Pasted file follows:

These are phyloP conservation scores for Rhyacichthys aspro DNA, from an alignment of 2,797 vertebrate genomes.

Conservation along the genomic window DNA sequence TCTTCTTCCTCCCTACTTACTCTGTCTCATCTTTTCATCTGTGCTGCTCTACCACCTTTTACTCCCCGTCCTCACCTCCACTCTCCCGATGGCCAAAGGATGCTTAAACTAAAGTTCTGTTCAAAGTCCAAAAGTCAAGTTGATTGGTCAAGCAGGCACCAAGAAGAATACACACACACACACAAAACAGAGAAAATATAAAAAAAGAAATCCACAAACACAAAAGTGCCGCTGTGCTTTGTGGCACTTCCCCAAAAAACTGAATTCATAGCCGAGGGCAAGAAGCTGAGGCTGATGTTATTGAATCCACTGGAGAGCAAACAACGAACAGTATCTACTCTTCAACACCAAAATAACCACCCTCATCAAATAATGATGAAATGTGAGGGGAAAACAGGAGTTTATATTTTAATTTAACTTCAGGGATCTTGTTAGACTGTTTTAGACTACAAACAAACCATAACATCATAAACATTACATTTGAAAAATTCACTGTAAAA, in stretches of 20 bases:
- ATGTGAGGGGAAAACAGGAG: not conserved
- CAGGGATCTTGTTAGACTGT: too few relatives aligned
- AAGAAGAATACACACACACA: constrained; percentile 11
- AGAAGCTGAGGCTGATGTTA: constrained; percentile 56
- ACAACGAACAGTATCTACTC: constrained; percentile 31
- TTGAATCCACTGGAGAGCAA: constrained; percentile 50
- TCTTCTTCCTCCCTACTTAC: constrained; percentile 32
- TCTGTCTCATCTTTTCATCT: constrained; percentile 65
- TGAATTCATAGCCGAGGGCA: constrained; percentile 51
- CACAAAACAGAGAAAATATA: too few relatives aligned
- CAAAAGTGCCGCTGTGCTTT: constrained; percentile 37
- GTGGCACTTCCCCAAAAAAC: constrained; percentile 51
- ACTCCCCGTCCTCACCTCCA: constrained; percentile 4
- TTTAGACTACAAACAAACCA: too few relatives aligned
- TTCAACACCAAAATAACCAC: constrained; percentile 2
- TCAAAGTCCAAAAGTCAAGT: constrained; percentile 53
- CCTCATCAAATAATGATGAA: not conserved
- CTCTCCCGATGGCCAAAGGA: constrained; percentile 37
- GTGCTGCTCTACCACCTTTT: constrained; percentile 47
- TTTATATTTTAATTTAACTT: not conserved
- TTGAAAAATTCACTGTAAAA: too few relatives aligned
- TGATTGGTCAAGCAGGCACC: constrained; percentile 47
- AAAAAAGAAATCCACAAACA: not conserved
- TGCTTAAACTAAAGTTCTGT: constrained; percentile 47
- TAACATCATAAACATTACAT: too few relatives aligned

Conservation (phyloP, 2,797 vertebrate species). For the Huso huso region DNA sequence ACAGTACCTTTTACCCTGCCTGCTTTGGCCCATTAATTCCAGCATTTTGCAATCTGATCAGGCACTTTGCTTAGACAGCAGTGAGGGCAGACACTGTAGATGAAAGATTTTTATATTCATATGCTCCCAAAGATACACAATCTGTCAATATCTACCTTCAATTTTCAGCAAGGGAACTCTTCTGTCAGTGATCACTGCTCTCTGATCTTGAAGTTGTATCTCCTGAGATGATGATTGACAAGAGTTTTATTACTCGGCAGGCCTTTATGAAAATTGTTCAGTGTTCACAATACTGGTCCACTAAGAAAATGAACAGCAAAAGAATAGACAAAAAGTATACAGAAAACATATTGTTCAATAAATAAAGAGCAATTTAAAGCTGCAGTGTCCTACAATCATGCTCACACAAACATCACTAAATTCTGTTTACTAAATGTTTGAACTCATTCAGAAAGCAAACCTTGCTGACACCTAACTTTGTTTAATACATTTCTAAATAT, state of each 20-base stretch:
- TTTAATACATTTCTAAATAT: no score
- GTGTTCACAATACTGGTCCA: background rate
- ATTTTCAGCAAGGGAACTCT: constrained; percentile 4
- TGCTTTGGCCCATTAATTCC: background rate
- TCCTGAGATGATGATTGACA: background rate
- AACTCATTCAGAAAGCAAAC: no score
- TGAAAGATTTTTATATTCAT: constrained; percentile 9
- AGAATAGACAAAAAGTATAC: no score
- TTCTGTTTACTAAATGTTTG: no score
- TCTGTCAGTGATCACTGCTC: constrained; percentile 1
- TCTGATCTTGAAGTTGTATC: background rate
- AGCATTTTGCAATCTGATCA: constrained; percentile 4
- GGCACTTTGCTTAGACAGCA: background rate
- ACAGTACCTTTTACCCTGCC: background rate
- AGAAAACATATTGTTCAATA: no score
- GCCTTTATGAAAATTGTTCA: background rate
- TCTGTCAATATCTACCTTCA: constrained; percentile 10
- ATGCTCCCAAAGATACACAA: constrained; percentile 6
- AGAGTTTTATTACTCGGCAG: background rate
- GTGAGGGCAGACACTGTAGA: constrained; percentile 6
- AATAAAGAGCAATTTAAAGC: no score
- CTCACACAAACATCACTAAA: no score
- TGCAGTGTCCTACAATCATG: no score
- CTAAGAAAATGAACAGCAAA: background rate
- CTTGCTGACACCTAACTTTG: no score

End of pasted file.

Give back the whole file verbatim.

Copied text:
These are phyloP conservation scores for Rhyacichthys aspro DNA, from an alignment of 2,797 vertebrate genomes.

Conservation along the genomic window DNA sequence TCTTCTTCCTCCCTACTTACTCTGTCTCATCTTTTCATCTGTGCTGCTCTACCACCTTTTACTCCCCGTCCTCACCTCCACTCTCCCGATGGCCAAAGGATGCTTAAACTAAAGTTCTGTTCAAAGTCCAAAAGTCAAGTTGATTGGTCAAGCAGGCACCAAGAAGAATACACACACACACACAAAACAGAGAAAATATAAAAAAAGAAATCCACAAACACAAAAGTGCCGCTGTGCTTTGTGGCACTTCCCCAAAAAACTGAATTCATAGCCGAGGGCAAGAAGCTGAGGCTGATGTTATTGAATCCACTGGAGAGCAAACAACGAACAGTATCTACTCTTCAACACCAAAATAACCACCCTCATCAAATAATGATGAAATGTGAGGGGAAAACAGGAGTTTATATTTTAATTTAACTTCAGGGATCTTGTTAGACTGTTTTAGACTACAAACAAACCATAACATCATAAACATTACATTTGAAAAATTCACTGTAAAA, in stretches of 20 bases:
- ATGTGAGGGGAAAACAGGAG: not conserved
- CAGGGATCTTGTTAGACTGT: too few relatives aligned
- AAGAAGAATACACACACACA: constrained; percentile 11
- AGAAGCTGAGGCTGATGTTA: constrained; percentile 56
- ACAACGAACAGTATCTACTC: constrained; percentile 31
- TTGAATCCACTGGAGAGCAA: constrained; percentile 50
- TCTTCTTCCTCCCTACTTAC: constrained; percentile 32
- TCTGTCTCATCTTTTCATCT: constrained; percentile 65
- TGAATTCATAGCCGAGGGCA: constrained; percentile 51
- CACAAAACAGAGAAAATATA: too few relatives aligned
- CAAAAGTGCCGCTGTGCTTT: constrained; percentile 37
- GTGGCACTTCCCCAAAAAAC: constrained; percentile 51
- ACTCCCCGTCCTCACCTCCA: constrained; percentile 4
- TTTAGACTACAAACAAACCA: too few relatives aligned
- TTCAACACCAAAATAACCAC: constrained; percentile 2
- TCAAAGTCCAAAAGTCAAGT: constrained; percentile 53
- CCTCATCAAATAATGATGAA: not conserved
- CTCTCCCGATGGCCAAAGGA: constrained; percentile 37
- GTGCTGCTCTACCACCTTTT: constrained; percentile 47
- TTTATATTTTAATTTAACTT: not conserved
- TTGAAAAATTCACTGTAAAA: too few relatives aligned
- TGATTGGTCAAGCAGGCACC: constrained; percentile 47
- AAAAAAGAAATCCACAAACA: not conserved
- TGCTTAAACTAAAGTTCTGT: constrained; percentile 47
- TAACATCATAAACATTACAT: too few relatives aligned

Conservation (phyloP, 2,797 vertebrate species). For the Huso huso region DNA sequence ACAGTACCTTTTACCCTGCCTGCTTTGGCCCATTAATTCCAGCATTTTGCAATCTGATCAGGCACTTTGCTTAGACAGCAGTGAGGGCAGACACTGTAGATGAAAGATTTTTATATTCATATGCTCCCAAAGATACACAATCTGTCAATATCTACCTTCAATTTTCAGCAAGGGAACTCTTCTGTCAGTGATCACTGCTCTCTGATCTTGAAGTTGTATCTCCTGAGATGATGATTGACAAGAGTTTTATTACTCGGCAGGCCTTTATGAAAATTGTTCAGTGTTCACAATACTGGTCCACTAAGAAAATGAACAGCAAAAGAATAGACAAAAAGTATACAGAAAACATATTGTTCAATAAATAAAGAGCAATTTAAAGCTGCAGTGTCCTACAATCATGCTCACACAAACATCACTAAATTCTGTTTACTAAATGTTTGAACTCATTCAGAAAGCAAACCTTGCTGACACCTAACTTTGTTTAATACATTTCTAAATAT, state of each 20-base stretch:
- TTTAATACATTTCTAAATAT: no score
- GTGTTCACAATACTGGTCCA: background rate
- ATTTTCAGCAAGGGAACTCT: constrained; percentile 4
- TGCTTTGGCCCATTAATTCC: background rate
- TCCTGAGATGATGATTGACA: background rate
- AACTCATTCAGAAAGCAAAC: no score
- TGAAAGATTTTTATATTCAT: constrained; percentile 9
- AGAATAGACAAAAAGTATAC: no score
- TTCTGTTTACTAAATGTTTG: no score
- TCTGTCAGTGATCACTGCTC: constrained; percentile 1
- TCTGATCTTGAAGTTGTATC: background rate
- AGCATTTTGCAATCTGATCA: constrained; percentile 4
- GGCACTTTGCTTAGACAGCA: background rate
- ACAGTACCTTTTACCCTGCC: background rate
- AGAAAACATATTGTTCAATA: no score
- GCCTTTATGAAAATTGTTCA: background rate
- TCTGTCAATATCTACCTTCA: constrained; percentile 10
- ATGCTCCCAAAGATACACAA: constrained; percentile 6
- AGAGTTTTATTACTCGGCAG: background rate
- GTGAGGGCAGACACTGTAGA: constrained; percentile 6
- AATAAAGAGCAATTTAAAGC: no score
- CTCACACAAACATCACTAAA: no score
- TGCAGTGTCCTACAATCATG: no score
- CTAAGAAAATGAACAGCAAA: background rate
- CTTGCTGACACCTAACTTTG: no score